The liturgical schedule on weekdays remains unchanged and as announced on December 13th. We are certain that this change will be very beneficial for the entire community of faithful in the entire diocese of Shrewsbury.

Father Edmund Montgomery and Canon Michael Wiener

New Mass schedule – starting 3rd January 2021:

Sunday
12.30pm at St. Winefride’s
Monday
10.00am at Shrewsbury Cathedral
Tuesday
6.30pm (with Exposition of the Blessed Sacrament, Benediction and Confessions beforehand at 5.30-6.20pm) at Shrewsbury Cathedral
Wednesday
10.00am at Shrewsbury Cathedral
Thursday
6.30pm (with Exposition of the Blessed Sacrament, Benediction and Confessions beforehand at 5.30-6.20pm) at Shrewsbury Cathedral
Friday
10.00am at Shrewsbury Cathedral
Saturday
10.00am at Shrewsbury Cathedral

Christmas Masses

There will be two Christmas Masses celebrated by the Shrewsbury Apostolate.

Sung Midnight Mass at St Winefride’s, Crowmere Road. Monkmoor. Shrewsbury. SY2 5RA at Midnight

Sung Mass of the Day at Shrewsbury Cathedral, Belmont, Shrewsbury SY1 1TE at 9.30am

In order to meet the requirements around social distancing but at the same time provide sufficient capacity, it will be necessary to reserve seats for each Mass.

For this, we are utilising a ticketed system via online booking portal TicketTailor. This can be done via the appropriate links below (you will be taken to the TicketTailor website – all bookings are without charge). Please book as soon as possible to avoid disappointment.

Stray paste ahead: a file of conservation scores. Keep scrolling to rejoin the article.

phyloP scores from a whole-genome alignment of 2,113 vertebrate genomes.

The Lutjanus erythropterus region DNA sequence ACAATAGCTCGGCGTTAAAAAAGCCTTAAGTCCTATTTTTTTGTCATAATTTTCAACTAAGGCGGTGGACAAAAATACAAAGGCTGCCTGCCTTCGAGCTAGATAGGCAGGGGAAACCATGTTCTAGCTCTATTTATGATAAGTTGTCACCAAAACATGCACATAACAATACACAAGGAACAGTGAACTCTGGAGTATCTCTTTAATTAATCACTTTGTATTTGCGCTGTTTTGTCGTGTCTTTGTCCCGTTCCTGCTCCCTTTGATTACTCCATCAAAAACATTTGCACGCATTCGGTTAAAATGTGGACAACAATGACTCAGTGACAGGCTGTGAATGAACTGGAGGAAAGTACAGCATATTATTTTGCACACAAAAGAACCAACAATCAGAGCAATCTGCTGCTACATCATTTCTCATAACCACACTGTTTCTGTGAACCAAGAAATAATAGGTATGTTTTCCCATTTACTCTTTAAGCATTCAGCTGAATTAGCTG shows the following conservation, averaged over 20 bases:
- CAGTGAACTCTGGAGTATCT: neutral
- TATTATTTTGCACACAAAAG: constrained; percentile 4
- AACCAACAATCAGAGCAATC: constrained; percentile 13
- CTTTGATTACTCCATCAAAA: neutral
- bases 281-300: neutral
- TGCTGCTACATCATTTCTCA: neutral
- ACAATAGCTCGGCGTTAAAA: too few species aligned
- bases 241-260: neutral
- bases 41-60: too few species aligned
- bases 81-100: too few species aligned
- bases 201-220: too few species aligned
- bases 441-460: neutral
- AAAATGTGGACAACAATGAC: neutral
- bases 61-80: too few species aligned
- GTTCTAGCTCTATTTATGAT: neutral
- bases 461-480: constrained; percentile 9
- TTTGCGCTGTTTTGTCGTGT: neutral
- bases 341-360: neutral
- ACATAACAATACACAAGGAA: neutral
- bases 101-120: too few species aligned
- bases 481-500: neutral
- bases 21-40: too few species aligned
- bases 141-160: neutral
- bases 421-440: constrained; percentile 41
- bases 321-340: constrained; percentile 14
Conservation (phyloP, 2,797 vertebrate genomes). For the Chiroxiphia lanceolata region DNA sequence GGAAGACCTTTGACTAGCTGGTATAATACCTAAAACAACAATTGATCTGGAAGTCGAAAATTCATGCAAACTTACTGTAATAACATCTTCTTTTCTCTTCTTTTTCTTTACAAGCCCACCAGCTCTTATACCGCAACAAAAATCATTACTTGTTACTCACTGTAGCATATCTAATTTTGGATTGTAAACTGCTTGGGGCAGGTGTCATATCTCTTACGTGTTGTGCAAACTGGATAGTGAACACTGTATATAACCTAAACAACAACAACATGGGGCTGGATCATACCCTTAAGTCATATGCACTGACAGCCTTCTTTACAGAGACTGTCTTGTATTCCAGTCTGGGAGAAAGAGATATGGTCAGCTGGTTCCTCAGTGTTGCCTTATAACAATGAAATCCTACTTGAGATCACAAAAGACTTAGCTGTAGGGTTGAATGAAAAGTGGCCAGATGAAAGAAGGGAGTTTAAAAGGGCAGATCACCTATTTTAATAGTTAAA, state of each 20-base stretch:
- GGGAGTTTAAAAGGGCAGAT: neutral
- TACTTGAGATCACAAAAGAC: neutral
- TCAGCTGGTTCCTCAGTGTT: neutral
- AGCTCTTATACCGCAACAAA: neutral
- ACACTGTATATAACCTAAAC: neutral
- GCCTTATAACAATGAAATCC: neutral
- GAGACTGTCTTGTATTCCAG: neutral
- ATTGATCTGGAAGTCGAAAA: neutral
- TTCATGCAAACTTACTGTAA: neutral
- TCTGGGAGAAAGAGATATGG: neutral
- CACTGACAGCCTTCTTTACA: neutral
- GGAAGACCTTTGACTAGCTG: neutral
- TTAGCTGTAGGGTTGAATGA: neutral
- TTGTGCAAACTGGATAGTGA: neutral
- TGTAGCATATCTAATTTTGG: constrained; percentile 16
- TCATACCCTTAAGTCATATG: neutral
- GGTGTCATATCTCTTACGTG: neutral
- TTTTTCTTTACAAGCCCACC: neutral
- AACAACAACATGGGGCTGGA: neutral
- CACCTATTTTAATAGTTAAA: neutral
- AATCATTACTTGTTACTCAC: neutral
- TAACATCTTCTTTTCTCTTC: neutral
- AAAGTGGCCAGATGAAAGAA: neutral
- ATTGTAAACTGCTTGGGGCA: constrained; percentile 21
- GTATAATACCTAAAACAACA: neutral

Second lockdown: A statement from the Rt Rev. Mark Davies, the Bishop of Shrewsbury

“We appreciate the difficult choices faced at this time by government and parliament in responding to the public health crisis conscious of the hardships which even necessary measures bring for society and especially the most vulnerable.

“The Prime Minister mentioned in his statement that he judged it necessary to close much that is judged by the Government as being non-essential in society.  We need to be sure that such judgments are based upon clear evidence that, for example, schools, universities and the football premier league will continue as essential elements of our society’s life.

“The Prime Minister made no reference in his statement to public worship so we were astonished to find in national guidance that the Government was seeking the authority of parliament to close all places of worship.

“It is a momentous act for any political authority to seek to ban public worship across a nation.

“No evidence has been offered to justify why the Government seeks to ban public worship that invariably takes place amid some of the most stringent Covid safety measures in the whole of society.

“The vital role which public worship has for the well-being of hundreds of thousands of people in this Shrewsbury Diocese together with faith communities across the nation can never allow public worship to be dismissed as something non-essential.

“Neither can we lightly overlook how from public worship flows support for the most vulnerable and countless charitable activities in the service of the common good.

“We are asking our Government and political representatives to provide the evidence on which they seeking to impose a ban on all public worship in England.  We believe that public worship is not part of the problem we face rather it is part of the solution to this deeply human crisis.”

+ Mark, Bishop of Shrewsbury, 1st November 2020

Weekly Newsletter

We have now combined the Institute Shrewsbury apostolate newsletter with that of the Cathedral. This has many advantages! Each week we will endeavour to upload the two pages pertaining to the ICKSP which includes the liturgical schedule to this website.

All newsletters can be found under the News and Events/Weekly Newsletter tab.

Pastoral letter of His Lordship Mark, Bishop of Shrewsbury on the Re-dedication of England as the Dowry of Mary, 1st March 2020

My dear brothers and sisters,